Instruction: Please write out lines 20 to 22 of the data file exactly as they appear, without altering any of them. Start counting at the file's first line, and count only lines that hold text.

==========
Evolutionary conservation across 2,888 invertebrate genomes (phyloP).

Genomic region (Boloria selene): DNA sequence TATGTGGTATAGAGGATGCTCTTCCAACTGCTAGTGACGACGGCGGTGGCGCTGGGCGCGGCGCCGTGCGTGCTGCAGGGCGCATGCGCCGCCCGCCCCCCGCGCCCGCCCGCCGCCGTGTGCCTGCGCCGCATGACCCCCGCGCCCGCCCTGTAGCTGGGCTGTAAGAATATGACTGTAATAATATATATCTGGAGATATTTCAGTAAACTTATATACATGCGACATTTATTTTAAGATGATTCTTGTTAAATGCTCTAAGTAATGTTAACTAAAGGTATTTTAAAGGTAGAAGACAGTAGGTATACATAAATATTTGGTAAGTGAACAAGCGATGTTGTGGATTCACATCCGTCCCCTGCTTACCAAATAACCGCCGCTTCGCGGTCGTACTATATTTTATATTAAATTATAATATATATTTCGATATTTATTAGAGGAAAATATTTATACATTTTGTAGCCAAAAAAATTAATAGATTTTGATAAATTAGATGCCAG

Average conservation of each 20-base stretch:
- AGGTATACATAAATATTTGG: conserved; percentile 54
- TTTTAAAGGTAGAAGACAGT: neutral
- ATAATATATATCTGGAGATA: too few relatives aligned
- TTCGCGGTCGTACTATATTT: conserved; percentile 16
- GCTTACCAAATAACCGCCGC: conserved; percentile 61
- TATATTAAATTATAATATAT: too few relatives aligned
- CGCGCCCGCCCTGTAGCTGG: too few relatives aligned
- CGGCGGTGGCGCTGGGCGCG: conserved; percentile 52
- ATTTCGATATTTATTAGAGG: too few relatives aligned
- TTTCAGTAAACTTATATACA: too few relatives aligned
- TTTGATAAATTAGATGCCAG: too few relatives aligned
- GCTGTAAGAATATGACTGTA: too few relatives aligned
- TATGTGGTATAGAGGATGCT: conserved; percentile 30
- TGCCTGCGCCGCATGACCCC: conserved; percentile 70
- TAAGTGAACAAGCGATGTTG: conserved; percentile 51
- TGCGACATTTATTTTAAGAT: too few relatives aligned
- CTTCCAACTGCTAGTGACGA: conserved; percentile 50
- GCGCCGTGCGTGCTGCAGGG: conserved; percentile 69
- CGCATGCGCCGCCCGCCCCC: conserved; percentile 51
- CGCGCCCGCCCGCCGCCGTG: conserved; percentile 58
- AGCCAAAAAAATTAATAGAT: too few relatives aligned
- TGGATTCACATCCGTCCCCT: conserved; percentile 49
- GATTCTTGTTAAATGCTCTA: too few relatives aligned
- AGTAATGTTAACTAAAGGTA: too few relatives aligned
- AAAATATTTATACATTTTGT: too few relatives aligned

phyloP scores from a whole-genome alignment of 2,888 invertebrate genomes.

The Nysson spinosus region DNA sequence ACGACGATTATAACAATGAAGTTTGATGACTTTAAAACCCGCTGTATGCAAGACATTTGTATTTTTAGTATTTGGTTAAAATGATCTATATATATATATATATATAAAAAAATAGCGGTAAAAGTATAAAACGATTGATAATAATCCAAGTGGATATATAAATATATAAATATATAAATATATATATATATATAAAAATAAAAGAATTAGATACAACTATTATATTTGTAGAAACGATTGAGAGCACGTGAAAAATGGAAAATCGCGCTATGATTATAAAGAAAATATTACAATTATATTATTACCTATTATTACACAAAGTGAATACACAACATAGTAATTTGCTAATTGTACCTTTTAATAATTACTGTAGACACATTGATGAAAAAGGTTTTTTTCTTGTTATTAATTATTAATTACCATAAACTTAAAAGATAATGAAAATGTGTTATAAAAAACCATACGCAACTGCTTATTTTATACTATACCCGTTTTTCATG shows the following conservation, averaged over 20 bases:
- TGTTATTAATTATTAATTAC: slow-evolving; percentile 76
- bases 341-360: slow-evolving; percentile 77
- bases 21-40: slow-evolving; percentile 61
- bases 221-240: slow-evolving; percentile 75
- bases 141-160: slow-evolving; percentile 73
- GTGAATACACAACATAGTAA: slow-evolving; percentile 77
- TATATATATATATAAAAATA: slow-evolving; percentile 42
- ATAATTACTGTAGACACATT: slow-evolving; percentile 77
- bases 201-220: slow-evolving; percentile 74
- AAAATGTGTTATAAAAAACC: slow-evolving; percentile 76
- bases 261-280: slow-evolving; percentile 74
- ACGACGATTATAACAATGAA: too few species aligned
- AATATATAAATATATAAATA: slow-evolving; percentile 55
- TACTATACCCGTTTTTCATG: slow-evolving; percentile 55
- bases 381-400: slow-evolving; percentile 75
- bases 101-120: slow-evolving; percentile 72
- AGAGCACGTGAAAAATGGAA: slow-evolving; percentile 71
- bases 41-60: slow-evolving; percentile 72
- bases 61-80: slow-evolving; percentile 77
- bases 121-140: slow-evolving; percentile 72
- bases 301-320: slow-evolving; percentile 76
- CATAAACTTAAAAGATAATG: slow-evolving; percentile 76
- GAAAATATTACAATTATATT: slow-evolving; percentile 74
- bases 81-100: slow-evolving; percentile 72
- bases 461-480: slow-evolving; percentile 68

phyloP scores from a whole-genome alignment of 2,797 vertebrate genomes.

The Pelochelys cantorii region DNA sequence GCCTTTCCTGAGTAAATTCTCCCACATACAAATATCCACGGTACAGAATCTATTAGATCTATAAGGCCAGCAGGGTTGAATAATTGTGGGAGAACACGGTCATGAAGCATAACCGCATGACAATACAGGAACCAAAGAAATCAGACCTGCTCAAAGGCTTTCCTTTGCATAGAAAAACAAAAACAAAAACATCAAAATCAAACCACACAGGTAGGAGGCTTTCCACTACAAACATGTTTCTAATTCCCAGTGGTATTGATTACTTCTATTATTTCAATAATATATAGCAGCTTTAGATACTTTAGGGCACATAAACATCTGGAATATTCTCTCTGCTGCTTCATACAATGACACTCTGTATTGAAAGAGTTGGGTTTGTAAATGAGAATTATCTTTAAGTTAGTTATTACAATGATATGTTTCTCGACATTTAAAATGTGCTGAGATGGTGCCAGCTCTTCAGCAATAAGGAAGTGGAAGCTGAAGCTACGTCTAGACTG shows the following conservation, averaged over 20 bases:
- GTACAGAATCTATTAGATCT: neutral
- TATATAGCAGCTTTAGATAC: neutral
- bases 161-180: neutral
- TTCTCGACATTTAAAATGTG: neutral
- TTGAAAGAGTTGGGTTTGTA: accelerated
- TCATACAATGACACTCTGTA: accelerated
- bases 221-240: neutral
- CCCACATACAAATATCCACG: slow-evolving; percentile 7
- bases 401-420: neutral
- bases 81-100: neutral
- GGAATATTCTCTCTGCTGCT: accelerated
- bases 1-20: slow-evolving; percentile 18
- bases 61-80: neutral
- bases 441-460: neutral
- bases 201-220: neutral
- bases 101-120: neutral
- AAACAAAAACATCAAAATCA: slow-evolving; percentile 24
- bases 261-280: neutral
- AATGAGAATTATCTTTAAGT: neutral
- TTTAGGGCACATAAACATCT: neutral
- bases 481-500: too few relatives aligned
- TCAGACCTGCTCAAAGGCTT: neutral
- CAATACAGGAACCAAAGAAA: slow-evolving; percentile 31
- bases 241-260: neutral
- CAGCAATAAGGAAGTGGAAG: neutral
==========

- CTTCCAACTGCTAGTGACGA: conserved; percentile 50
- GCGCCGTGCGTGCTGCAGGG: conserved; percentile 69
- CGCATGCGCCGCCCGCCCCC: conserved; percentile 51